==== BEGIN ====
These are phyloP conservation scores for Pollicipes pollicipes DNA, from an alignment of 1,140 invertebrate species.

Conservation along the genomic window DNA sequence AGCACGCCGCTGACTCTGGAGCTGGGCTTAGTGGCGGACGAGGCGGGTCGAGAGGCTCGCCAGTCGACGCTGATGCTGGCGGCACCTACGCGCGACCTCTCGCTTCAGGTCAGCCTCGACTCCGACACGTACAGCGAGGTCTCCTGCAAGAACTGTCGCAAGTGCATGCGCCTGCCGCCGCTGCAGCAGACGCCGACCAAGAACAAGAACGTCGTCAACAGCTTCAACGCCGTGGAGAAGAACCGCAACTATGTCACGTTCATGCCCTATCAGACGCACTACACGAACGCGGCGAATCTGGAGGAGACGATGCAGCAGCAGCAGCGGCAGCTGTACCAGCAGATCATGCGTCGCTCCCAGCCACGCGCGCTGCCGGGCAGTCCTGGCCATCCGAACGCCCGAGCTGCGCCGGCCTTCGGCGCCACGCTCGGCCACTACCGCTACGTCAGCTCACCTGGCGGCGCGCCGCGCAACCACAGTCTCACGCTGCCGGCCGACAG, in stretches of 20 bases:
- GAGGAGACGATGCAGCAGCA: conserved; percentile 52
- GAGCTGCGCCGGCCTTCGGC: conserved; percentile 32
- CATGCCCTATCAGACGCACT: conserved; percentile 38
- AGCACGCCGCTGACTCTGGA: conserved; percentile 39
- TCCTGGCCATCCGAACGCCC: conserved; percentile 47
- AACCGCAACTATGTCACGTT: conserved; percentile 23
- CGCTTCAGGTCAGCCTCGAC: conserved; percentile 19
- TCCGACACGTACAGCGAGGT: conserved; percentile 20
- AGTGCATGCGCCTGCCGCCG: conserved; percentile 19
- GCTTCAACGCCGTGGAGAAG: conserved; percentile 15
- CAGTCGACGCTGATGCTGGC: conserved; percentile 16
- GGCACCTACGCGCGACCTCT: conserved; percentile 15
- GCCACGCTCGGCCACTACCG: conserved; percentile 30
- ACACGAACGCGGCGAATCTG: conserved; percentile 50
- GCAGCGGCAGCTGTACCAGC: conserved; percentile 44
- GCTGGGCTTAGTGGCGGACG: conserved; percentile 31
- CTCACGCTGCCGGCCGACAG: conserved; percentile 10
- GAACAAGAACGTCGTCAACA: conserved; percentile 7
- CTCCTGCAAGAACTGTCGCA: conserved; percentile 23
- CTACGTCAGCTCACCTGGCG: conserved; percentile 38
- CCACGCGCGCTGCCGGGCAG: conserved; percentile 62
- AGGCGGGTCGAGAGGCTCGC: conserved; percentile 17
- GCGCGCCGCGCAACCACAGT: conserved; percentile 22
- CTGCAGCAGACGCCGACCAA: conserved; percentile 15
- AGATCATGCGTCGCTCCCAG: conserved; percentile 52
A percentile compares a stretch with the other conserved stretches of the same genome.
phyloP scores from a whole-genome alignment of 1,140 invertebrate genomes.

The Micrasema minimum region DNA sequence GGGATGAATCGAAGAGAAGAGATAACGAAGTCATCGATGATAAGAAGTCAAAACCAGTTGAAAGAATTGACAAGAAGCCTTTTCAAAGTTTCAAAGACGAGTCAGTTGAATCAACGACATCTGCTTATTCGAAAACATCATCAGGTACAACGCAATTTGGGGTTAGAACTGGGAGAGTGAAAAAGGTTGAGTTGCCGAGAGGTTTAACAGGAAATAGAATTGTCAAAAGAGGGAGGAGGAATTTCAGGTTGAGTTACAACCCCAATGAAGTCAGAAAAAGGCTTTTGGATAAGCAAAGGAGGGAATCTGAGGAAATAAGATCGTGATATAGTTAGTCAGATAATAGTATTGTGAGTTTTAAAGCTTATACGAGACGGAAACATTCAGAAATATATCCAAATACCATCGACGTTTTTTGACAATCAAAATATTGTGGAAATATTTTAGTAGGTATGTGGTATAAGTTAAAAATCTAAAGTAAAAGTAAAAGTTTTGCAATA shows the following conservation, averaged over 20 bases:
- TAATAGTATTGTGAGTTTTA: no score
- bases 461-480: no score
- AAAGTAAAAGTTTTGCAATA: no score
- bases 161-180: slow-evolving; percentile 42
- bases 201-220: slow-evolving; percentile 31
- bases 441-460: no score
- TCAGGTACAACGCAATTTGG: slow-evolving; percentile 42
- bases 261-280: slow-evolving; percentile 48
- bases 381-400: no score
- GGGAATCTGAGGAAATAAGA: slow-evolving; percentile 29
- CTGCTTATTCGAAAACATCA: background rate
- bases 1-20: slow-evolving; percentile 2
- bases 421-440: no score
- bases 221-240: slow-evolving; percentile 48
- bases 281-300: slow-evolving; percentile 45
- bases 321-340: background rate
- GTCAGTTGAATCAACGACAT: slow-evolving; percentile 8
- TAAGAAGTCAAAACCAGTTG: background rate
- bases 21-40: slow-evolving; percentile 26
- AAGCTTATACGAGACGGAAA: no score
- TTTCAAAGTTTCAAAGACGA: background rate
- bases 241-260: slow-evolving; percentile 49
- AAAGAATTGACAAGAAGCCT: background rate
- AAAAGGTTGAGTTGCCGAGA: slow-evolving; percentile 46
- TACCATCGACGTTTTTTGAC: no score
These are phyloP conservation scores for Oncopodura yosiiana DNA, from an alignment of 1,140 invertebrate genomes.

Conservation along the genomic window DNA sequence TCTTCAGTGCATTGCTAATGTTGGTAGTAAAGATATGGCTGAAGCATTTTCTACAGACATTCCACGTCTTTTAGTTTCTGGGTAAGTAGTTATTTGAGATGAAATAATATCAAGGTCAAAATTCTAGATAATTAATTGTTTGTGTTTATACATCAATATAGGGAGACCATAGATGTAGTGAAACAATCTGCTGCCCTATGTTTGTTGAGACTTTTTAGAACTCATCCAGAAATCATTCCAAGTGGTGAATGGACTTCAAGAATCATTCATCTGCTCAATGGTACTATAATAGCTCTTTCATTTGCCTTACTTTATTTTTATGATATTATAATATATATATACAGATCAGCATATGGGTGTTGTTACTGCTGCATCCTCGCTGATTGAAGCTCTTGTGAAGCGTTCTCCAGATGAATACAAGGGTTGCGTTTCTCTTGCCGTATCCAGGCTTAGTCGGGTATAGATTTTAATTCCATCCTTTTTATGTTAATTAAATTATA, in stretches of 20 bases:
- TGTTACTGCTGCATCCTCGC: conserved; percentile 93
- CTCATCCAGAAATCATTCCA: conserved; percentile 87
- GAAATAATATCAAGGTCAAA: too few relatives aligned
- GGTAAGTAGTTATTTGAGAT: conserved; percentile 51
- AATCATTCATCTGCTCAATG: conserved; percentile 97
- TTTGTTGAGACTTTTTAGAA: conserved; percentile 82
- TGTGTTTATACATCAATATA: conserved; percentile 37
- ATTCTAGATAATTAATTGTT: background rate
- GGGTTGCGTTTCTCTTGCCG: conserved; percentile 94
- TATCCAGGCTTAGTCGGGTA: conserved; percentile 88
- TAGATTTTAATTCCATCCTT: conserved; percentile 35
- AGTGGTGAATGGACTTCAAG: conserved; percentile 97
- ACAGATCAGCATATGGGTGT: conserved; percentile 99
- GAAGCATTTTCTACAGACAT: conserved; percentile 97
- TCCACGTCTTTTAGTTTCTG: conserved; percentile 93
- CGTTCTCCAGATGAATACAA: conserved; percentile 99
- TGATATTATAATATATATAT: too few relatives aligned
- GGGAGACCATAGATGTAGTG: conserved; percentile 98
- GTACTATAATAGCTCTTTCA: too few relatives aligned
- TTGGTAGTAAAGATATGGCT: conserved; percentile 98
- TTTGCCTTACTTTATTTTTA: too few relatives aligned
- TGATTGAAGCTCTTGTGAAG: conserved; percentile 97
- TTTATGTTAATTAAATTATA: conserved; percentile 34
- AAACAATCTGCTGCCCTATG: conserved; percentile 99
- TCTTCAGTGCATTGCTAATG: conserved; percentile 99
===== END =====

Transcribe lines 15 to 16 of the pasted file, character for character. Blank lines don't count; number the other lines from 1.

- GCCACGCTCGGCCACTACCG: conserved; percentile 30
- ACACGAACGCGGCGAATCTG: conserved; percentile 50